The Flag and the National Anthem
I really love the national flag of the Philippines. It is both eye-catching and full of meaningful symbolism, and its claim of self-determination has been hard-won. The first Filipino flag was displayed on May 28, 1898, after the Americans won the Spanish American war and claimed the Philippines as its prize, promising an independence that was not realized until 1946. Over the years of waiting it has evolved from the original design and is now a bold symbol of a proudly independent nation.
It consists of two horizontal stripes of blue (for peace, truth and justice) and red (for patriotism and valour), and a white equilateral triangle symbolizing equality and fraternity. In the centre of the triangle is a yellow sun with eight rays, representing the rise of an independent nation and the eight Philippine provinces of 1896: Manila, Cavite, Bulacan, Pampanga, Nueva Ecija, Tarlac, Laguna and Batangas. Three surrounding stars represent the country’s three main islands, Luzon, the Viayas and Mindanao.
I also love the Filipino national anthem. Like the flag, it has a chequered history. The music was composed in 1898 by Julian Felipe, the Spanish lyrics adapted from a poem by José Palma called Filipinas. It was subsequently Anglicized and finally translated into Tagalog in the 1940s.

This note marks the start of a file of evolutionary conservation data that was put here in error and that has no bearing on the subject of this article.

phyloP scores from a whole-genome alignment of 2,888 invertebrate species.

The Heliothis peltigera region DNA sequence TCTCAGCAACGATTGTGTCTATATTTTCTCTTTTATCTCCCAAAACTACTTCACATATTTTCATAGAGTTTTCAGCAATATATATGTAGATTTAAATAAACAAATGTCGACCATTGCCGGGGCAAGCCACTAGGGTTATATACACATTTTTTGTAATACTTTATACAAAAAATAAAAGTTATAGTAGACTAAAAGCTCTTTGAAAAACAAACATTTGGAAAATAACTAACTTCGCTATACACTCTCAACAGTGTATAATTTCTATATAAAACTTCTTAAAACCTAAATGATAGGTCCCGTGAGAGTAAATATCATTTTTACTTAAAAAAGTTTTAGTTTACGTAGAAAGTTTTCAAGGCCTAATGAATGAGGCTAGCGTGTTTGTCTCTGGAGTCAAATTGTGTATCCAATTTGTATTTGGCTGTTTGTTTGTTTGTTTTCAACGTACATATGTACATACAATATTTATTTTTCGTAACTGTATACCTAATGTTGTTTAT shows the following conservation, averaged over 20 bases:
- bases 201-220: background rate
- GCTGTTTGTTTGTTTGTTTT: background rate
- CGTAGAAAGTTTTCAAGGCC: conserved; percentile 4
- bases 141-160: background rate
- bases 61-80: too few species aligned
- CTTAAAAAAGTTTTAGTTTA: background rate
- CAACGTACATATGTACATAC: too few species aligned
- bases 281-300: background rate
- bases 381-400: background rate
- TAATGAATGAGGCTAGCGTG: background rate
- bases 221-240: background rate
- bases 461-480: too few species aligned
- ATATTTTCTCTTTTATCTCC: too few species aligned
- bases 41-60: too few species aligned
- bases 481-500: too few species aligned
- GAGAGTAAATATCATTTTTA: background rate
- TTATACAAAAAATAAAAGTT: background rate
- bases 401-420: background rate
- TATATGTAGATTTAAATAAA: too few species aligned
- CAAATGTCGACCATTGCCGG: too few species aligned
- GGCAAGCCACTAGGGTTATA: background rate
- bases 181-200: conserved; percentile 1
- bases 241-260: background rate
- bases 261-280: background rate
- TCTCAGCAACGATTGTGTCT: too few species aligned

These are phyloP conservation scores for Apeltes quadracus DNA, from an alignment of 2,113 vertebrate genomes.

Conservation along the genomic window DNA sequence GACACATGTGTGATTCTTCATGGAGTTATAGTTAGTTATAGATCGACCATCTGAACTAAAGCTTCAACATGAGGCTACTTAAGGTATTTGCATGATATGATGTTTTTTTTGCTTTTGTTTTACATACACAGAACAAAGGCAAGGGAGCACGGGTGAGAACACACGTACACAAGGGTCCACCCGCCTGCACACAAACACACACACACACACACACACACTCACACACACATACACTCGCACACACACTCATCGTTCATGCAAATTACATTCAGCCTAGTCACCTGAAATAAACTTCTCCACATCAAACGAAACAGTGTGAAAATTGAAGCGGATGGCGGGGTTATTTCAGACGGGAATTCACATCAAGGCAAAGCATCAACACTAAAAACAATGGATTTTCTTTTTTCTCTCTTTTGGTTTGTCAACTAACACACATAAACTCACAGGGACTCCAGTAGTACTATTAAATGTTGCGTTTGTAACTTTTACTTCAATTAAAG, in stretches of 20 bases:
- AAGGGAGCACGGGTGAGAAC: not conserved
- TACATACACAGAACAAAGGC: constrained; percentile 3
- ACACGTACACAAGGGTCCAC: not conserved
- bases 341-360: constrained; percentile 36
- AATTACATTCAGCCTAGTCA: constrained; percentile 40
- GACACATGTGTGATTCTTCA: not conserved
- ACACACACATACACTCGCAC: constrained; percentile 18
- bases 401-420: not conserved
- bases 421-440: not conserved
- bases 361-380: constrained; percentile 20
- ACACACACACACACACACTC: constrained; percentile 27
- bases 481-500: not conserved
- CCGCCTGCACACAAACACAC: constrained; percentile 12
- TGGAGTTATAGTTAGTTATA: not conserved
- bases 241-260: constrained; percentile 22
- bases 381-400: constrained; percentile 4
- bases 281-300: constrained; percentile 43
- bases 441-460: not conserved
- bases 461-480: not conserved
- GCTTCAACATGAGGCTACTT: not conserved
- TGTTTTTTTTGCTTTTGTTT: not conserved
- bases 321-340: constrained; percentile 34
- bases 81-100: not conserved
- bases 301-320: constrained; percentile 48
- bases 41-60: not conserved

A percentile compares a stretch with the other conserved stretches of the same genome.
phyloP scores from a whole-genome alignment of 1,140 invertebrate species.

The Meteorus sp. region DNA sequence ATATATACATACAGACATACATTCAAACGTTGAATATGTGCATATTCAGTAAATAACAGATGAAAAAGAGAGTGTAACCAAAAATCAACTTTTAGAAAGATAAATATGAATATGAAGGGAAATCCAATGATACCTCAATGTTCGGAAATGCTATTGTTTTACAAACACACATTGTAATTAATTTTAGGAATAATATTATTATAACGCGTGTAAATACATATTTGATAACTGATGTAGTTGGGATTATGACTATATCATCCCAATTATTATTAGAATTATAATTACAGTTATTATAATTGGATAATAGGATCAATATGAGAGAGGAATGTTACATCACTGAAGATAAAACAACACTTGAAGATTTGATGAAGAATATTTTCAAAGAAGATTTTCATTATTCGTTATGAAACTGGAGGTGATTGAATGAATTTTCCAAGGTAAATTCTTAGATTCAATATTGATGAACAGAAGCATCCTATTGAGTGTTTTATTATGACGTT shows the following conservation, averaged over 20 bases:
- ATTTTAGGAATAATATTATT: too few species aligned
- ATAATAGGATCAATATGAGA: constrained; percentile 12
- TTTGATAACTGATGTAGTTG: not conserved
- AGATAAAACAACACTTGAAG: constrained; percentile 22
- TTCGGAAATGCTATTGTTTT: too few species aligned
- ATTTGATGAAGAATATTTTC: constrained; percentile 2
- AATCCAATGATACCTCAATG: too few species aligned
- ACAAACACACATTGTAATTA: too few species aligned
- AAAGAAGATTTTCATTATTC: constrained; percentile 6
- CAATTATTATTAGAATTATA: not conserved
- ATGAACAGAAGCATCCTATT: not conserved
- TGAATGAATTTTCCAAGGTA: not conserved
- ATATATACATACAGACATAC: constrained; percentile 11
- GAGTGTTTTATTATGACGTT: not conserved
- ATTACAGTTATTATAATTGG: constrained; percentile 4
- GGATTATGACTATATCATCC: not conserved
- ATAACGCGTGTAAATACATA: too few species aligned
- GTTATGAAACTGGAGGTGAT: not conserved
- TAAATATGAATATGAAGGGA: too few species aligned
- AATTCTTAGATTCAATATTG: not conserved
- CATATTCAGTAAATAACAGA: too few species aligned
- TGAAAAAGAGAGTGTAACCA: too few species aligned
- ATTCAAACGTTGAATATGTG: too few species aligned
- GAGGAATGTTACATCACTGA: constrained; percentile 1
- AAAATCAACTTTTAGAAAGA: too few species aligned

I first heard it on Carlos Celdran’s tour of Intramuros, when he encouraged all the Filipinos on the tour to stand and sing before we began. I had already discovered that the Filipinos are naturally spontaneous singers, but to hear them burst into song, hand on heart, was positively spine tingling. It gave even this newcomer and foreigner a sense of real warmth and belonging. Now familiar with the music, I can never resist tapping my foot and humming along whenever this rousing tune is played, and often find my hand fixed firmly to my heart by the end. Heaven help them when I learn the words, I’ll be belting it out with the best of them.